Monday, April 7, 2014

What I’ve Learned from Hair and Jesus: Looks Shouldn’t Matter

Wren wants to cut her hair, really cut her hair.  So Friday we have a girls’ date to let her chop it as short as she wants and see if she likes it. 

I think before my Jesus year and time spent trying to focus on what matters, I might have attempted to talk her out of it.  The reason would have simply been hair doesn’t grow back overnight, and I wouldn’t want her to be upset if she didn’t like it.  My response when she told me the other night: whatever you want to do.  It’s just hair.  Because it is, and if I stress that it is something worthy of getting upset about, then that’s what it becomes instead of being just hair.

I would like to say vanity is not a struggle for me, and I think it’s probably not as much as it could be.  There is something great in never being classically pretty, having a face that doesn’t fit standard beauty proportions, being called too pale, too thin or too not muscley (that’s my word for still fairly thin but with loose hanging skin instead of muscle).  I learned early not to bank on being liked because I was cute.  I had to actually develop a personality, though that did not always make people flock to me.

It’s a double-edged sword though.  By telling someone they are physically beautiful all the time or focusing on all the ways they are not physically beautiful, it sends the message that looks matter.  And I would guess if me or any of my close friends kept a tally of how often our comments are about someone’s appearance, it would startle us how often it is the focus, good or bad.  What if I tallied all the times I just thought about appearance, mine or someone else’s?  That makes me think vanity may be an issue for all of us. 

Jesus didn’t seem to be into looks. He was described as “having no beauty or majesty to attract us to Him, nothing in His appearance that we should desire Him.” Isaiah 53:2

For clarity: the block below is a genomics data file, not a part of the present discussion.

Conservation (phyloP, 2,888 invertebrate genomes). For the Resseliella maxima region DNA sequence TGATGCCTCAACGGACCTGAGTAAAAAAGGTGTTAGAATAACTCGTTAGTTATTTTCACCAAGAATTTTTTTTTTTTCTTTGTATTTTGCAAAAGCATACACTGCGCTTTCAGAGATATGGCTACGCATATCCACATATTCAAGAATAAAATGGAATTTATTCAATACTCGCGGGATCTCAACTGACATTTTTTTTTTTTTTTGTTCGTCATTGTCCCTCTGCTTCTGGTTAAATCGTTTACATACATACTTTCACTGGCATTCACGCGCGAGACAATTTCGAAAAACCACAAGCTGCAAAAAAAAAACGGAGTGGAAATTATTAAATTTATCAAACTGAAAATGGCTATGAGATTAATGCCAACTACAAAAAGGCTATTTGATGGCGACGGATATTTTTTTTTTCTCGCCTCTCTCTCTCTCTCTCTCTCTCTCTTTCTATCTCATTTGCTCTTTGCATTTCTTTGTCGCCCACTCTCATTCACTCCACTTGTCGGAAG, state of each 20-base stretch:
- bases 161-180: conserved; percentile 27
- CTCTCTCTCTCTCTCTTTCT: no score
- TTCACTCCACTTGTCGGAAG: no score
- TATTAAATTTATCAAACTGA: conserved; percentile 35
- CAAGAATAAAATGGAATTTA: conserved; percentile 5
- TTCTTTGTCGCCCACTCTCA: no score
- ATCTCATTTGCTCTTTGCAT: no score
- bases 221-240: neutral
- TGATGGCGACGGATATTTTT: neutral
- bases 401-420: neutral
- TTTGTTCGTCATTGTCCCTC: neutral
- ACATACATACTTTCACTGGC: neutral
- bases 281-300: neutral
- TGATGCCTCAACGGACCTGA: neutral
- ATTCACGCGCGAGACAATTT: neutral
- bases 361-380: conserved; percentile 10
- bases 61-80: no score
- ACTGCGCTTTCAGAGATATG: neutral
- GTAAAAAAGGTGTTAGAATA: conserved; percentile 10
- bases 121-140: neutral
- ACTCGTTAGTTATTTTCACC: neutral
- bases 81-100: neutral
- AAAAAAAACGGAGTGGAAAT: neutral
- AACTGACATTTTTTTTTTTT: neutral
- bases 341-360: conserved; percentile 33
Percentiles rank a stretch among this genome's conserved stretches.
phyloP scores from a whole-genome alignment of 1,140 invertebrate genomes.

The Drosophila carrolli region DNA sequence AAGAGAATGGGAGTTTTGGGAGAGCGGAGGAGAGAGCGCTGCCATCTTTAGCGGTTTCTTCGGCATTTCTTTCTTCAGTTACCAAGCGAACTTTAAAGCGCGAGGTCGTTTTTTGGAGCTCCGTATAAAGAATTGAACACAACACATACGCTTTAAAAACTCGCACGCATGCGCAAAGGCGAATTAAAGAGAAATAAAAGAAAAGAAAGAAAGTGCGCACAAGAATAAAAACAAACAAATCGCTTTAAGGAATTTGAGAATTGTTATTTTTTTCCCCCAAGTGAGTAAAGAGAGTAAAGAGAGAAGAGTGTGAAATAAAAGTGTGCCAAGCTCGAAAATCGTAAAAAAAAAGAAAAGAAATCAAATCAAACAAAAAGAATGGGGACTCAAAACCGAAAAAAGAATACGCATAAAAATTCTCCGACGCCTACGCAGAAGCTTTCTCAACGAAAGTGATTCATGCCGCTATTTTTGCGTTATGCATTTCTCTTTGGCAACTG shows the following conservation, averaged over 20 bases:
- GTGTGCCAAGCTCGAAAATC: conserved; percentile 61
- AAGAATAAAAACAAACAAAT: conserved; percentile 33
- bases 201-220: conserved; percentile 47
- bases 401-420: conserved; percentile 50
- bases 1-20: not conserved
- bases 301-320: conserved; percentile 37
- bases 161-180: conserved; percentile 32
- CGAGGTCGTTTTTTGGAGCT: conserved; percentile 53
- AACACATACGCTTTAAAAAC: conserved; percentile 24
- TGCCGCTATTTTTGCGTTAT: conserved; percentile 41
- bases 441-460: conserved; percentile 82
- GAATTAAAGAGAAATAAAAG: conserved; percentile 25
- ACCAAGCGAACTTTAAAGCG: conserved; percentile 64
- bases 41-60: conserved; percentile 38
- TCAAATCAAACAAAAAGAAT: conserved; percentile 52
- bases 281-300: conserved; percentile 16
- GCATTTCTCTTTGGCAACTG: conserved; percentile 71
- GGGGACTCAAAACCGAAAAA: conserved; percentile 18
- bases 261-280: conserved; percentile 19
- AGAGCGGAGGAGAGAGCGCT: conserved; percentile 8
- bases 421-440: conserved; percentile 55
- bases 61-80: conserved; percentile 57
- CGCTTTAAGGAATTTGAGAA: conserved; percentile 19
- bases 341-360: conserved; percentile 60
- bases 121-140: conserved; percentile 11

He didn’t comment on people’s appearances but rather the state of their hearts.  He loves people even though He can see beyond their outward appearances, therefore seeing our ugly on the inside which is where ugly really lives and matters.  I wonder what He thinks of our obsession with celebrities losing baby weight in a week, people being “fat-shamed”, and selfies.

It’s obvious I can’t blindfold my kids and pretend everyone looks the same.  Wren has made it obvious since these are comments that have all been said very loudly in public places in the last six months:

Mom, that girl’s hair is pink!
Mom, that man is brown!
Mom, that man is wearing a ponytail, but he’s not a girl!

There are times I’ve wanted to crawl under the grocery cart and die, but I have just said, “yes, everyone is different” and all of these individuals were awesome, seeing Wren for what she is, a child noticing that not everyone is the same, pointing out differences as just differences, not insults.  (Where Wren is not observant: her family.  I told her grandpa has brown skin since D’s dad is from Venezuela and has dark skin.  She was blown away!  Wow, Grandpa IS brown!  Cool!  Never noticed.)

While I tell my kids they are beautiful because I think it’s good for every kid to hear that, and I think they are beautiful, I try not to place beauty as the ultimate.  And honestly, I try not to say it often because being called pretty is addictive like heroine.  After physical appearance praise, being called a hard worker, kind, or a person with a servant’s heart can leave the person receiving those compliments thinking, “Thanks, but am I pretty?”  Maybe that’s just the voice in my head who needs counseling, though that voice is dying more as I get closer to God.   

Looks are not the most important thing and shouldn’t really even be on the list.  But the fruit of the Spirit is love, joy, peace, forbearance, kindness, goodness, faithfulness, 23 gentleness and self-control. Against such things there is no law.  Galatians 5:22-23  Being hot is not there.  I want to praise my kids for what is valued by Christ, and I want to value the same things as well as try to inhabit those virtues.  It’s not easy in a looks-obsessed culture, and it is taking a ton of conscious parenting and wise word choosing.  We are wired to see and speak on very surface things in this culture and country.  But it’s worth the effort. 

So, we’ll see what Wren’s hair looks like after Friday.  I’m sure it will be fine, and either way, it’s just hair.  I hope she can live in a world where it’s always just hair.  

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